Deployed transparently in L2 mode or bump in wire and ASIC driven wire speed capable, these do not require extensive network overhauls. They simply plug into the network to deliver visibility into network traffic as well as application control, web filtering, advanced threat protection, mobile security and antivirus.

However, it is crucial that these internal segmentation firewalls do not cause bottlenecks that slow down the overall performance of the network. An effective internal segmentation firewall should support wire-speed internal traffic with multi-tens-gigabit performance, sitting at strategic choke points of the internal network. There, it provides policy-driven segmentation, instant visibility of traffic in and out of the network asset and real time protection of the asset, serving as an important component of the overall security suite. If required, these firewalls can even provide a secure ring around the legacy equipment to assure security and control.

With segmentation and full visibility, organisations are able to significantly improve governance and risk management, monitor and manage threats in real time, and optimise network performance by discovering where to clean up the network, or reconfigure and remove redundant systems.

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Epic Games brings a
Nite-mare to Android

Epic Games’ decision to not publish games through Google Play inadvertently opens a market to Android virus makers, writes BRYAN TURNER.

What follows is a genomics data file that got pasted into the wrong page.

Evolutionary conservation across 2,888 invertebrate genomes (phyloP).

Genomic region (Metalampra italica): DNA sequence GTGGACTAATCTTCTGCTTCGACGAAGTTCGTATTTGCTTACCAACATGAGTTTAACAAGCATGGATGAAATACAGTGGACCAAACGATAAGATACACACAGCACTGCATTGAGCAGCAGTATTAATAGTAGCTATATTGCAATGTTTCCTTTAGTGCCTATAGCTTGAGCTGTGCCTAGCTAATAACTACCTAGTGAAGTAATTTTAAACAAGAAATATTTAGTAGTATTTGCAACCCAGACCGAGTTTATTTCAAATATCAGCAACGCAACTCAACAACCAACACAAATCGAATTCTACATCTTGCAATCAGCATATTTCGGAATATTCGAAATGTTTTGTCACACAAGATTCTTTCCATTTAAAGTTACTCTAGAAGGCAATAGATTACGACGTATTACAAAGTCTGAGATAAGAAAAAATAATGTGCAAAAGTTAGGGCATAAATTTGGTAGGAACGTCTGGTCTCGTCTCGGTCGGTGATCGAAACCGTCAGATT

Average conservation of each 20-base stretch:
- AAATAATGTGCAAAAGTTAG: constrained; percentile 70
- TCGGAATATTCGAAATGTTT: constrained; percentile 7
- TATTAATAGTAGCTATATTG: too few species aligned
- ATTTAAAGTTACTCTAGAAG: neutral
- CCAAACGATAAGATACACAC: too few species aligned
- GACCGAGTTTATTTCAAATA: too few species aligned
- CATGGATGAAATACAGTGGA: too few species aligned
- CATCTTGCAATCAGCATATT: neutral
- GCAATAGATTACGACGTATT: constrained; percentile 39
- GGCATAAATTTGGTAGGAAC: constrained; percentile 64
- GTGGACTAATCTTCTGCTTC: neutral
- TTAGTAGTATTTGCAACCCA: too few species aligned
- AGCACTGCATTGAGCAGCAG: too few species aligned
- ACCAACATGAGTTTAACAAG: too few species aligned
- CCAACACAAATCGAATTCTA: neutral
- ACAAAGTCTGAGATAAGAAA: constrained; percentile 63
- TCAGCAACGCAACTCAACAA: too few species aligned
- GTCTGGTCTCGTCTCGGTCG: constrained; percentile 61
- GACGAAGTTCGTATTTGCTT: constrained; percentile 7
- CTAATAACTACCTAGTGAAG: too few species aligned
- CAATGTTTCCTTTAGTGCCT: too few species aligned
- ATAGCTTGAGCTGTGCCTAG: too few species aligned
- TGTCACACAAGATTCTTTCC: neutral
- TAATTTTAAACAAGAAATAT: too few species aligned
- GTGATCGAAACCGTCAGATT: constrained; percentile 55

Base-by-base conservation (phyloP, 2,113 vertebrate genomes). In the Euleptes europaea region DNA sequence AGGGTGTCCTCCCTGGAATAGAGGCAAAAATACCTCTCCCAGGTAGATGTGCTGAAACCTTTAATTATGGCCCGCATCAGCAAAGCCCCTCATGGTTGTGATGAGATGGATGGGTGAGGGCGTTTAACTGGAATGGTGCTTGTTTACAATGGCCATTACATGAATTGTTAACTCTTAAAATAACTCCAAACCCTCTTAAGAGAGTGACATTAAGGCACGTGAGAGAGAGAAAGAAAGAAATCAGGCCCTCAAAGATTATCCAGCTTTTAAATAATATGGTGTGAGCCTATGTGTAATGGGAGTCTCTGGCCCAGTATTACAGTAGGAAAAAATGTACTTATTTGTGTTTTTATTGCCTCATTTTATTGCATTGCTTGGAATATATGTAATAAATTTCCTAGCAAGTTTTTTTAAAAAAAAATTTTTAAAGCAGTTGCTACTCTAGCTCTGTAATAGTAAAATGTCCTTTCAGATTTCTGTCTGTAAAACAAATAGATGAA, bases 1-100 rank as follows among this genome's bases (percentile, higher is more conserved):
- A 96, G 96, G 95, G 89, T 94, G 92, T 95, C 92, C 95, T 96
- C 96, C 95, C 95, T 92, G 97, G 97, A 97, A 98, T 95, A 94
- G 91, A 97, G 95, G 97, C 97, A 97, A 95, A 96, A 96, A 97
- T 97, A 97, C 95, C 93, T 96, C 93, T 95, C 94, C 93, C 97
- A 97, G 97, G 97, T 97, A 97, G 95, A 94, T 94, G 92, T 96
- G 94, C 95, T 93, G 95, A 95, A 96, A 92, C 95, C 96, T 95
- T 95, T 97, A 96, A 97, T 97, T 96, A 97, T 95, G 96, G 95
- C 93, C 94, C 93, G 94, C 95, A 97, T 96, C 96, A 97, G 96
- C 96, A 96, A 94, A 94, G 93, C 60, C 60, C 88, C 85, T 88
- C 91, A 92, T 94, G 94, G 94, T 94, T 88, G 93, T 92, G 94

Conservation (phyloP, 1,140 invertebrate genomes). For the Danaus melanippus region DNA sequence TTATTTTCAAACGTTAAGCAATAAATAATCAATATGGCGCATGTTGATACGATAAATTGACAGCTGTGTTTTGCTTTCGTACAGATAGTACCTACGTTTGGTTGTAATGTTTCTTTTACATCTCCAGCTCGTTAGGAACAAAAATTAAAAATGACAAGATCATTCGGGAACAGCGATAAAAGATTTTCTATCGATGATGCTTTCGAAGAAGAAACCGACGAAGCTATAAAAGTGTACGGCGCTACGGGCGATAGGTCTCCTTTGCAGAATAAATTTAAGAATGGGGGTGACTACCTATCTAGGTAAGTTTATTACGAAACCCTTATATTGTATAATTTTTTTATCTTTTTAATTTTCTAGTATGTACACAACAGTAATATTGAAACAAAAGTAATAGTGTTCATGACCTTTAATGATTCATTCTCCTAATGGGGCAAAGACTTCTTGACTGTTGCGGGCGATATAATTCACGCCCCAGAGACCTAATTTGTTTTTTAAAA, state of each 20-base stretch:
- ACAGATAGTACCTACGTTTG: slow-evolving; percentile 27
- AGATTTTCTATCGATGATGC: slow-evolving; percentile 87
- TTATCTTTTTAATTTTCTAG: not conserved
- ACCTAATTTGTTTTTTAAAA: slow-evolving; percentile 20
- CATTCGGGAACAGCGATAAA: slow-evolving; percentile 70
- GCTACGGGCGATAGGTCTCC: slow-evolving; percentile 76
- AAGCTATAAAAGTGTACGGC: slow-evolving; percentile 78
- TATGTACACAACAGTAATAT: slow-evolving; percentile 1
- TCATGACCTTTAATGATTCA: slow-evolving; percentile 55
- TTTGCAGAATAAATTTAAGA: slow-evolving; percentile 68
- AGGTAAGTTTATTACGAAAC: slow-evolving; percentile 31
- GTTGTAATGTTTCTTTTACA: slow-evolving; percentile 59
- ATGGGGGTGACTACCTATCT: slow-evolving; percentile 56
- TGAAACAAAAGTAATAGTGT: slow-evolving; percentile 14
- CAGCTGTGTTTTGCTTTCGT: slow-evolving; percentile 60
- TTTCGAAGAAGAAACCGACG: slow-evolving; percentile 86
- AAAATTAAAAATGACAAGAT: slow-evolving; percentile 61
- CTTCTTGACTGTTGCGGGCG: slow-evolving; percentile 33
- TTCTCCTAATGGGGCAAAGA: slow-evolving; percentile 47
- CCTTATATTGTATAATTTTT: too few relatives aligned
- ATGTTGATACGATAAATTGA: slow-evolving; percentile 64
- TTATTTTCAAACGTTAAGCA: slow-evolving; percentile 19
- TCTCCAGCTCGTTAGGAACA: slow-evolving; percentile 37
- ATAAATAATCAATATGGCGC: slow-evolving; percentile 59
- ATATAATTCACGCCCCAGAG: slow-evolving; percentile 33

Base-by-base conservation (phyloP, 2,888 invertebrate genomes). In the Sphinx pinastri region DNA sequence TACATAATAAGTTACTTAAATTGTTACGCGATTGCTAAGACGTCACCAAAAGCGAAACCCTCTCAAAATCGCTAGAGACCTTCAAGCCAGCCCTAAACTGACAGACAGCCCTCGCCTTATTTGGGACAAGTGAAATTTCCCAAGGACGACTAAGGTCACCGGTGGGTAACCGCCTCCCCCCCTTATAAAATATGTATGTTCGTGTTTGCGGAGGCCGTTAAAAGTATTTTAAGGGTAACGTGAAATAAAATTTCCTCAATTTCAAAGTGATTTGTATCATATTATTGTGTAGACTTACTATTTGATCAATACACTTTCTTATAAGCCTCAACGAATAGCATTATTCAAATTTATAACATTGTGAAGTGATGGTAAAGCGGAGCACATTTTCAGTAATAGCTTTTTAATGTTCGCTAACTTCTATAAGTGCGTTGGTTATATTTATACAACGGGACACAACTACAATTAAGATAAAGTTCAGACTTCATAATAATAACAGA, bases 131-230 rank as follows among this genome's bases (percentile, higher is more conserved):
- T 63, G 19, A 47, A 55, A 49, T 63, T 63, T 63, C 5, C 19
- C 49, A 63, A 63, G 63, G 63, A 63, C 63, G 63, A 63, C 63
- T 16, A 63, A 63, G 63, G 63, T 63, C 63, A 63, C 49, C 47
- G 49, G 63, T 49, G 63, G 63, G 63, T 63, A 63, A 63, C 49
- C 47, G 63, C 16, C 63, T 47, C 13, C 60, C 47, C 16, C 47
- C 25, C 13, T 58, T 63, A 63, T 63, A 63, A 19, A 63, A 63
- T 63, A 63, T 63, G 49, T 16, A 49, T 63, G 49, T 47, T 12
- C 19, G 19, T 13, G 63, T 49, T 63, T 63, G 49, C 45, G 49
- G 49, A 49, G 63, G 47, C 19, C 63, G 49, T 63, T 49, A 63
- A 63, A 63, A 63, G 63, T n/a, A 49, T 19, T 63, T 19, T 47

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Epic Games, the creator of Fortnite, decided to take the high road by skipping Google Play’s app distribution market and placing a third-party installer for its games on its website. While this is technically fine, it is not recommended for the average user, because allowing third-party installers on one’s smartphone opens up the possibility of non-signed and malicious software to be run on the smartphone. 

In June, malware researchers at ESET warned Android gamers that malicious fake versions of the Fortnite app had been created to steal personal information or damage smartphones. A malware researcher demonstrated how the fake applications works in the Tweet below.

While the decision to bypass Google Play was a bold move on Epic Games’ part, it has been a long time coming for app developers to move their premium apps off Google’s Play Store. The two major app distributors, Google Play and Apple’s App Store, take a 30% cut of every purchase made through their app distribution platforms. 

The App Store is currently the only way to get apps on a non-modified iOS device, which is why Epic Games had no choice for Fortnite to be in the App Store. On the other hand, Android phones can install packages downloaded through the browser, which makes the Play Store almost unnecessary for the gaming company.